“More time to talk, please!” – Loop schools share their experiences to enhance Maori achievement

Maori As Collaborative Forum 1

“This could be a game changer for Maori achievement at senior level” was the feedback from one teacher who attended the Loop’s recent Collaborative Forum on breaking down barriers to Maori achievement in our schools.

“I’m encouraged just to ask them [Maori students] how they feel” stated another participant at the end of the session.

Hosted by Tawa College teachers, representatives of eight Loop schools gathered in September for a Collaborative Forum focused on identifying what creates barriers to Maori achievement and to share what Loop schools are doing in response.

Maori As Collaborative Forum 2Wide ranging discussion during the session covered the ways in which Loop schools are

  • developing relationships with whanau
  • connecting students with the values of the school
  • putting the marae at the centre of the school
  • appropriately diagnosing learning difficulties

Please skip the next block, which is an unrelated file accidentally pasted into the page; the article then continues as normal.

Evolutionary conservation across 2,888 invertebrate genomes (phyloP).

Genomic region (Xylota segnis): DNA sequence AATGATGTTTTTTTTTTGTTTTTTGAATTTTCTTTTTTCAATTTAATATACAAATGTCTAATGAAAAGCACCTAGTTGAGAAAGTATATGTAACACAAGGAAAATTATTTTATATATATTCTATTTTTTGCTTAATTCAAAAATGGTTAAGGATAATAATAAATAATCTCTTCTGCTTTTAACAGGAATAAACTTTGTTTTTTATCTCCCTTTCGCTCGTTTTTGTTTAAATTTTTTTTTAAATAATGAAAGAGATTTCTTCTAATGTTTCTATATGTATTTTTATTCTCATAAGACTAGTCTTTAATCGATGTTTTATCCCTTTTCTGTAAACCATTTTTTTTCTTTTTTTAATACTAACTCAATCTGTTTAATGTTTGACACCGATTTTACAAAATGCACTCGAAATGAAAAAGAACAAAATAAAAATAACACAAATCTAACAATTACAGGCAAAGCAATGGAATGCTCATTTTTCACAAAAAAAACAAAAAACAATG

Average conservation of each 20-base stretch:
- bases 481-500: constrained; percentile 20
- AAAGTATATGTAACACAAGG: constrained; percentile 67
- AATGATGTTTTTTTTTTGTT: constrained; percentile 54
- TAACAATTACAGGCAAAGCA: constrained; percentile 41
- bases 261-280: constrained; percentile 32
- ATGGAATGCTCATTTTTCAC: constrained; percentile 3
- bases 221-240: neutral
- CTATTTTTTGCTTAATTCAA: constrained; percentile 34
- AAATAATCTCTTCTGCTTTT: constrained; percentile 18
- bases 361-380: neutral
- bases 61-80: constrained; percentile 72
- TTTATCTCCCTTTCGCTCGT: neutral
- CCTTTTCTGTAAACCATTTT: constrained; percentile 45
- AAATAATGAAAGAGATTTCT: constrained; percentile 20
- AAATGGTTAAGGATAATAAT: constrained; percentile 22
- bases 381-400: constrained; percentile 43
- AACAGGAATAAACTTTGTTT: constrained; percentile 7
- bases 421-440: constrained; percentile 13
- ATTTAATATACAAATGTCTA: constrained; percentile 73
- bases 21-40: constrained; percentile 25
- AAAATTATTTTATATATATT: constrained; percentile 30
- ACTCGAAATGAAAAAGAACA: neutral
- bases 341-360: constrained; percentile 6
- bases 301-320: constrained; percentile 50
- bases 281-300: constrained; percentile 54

• harnessing the positive impact of ‘knowing who you are’, and
  • using the simple power of asking students how they feel.

Along with time to discuss issues, the journey of one Loop school with the Kia Eke Panuku programme was presented by Gregor Fountain, Principal of Paraparaumu College.  (See link to presentation and resources at the bottom of this page.)


Key reflections shared by practitioners during the session included:

  • “Always bring it back to practice – teaching and learning and values.  It’s a shared responsibility between teacher and student.” (Aotea College) 
  • “By far the most powerful thing as teachers is to position ourselves as learners.  We need to sit next to them, not across from them.  When teacher holds all the knowledge, it can be a ‘colonising’ experience for Maori students.” (Paraparaumu College) 
  • “Developing the relationship with whanau feeds into the relationship with the student.” (Tawa College) 
  • “When we put the marae at the centre of the school, there was a turnaround — a gear change, a paradigm shift.” (Wellington High School) 

The Loop organised the forum in response to requests from teachers for “more time to talk” after a very popular breakout session at this year’s LoopEd Conference.  The Tawa College team of Mitch Thomas, Mark Edgecombe and Tina Mihaere Rees led both the forum and the LoopEd conference session.

Links to resources

Kia Eke Panuku:  www.kep.org.nz

Presentation by Gregor Fountain: Presentation: Paraparaumu College and Kia Eke Panuku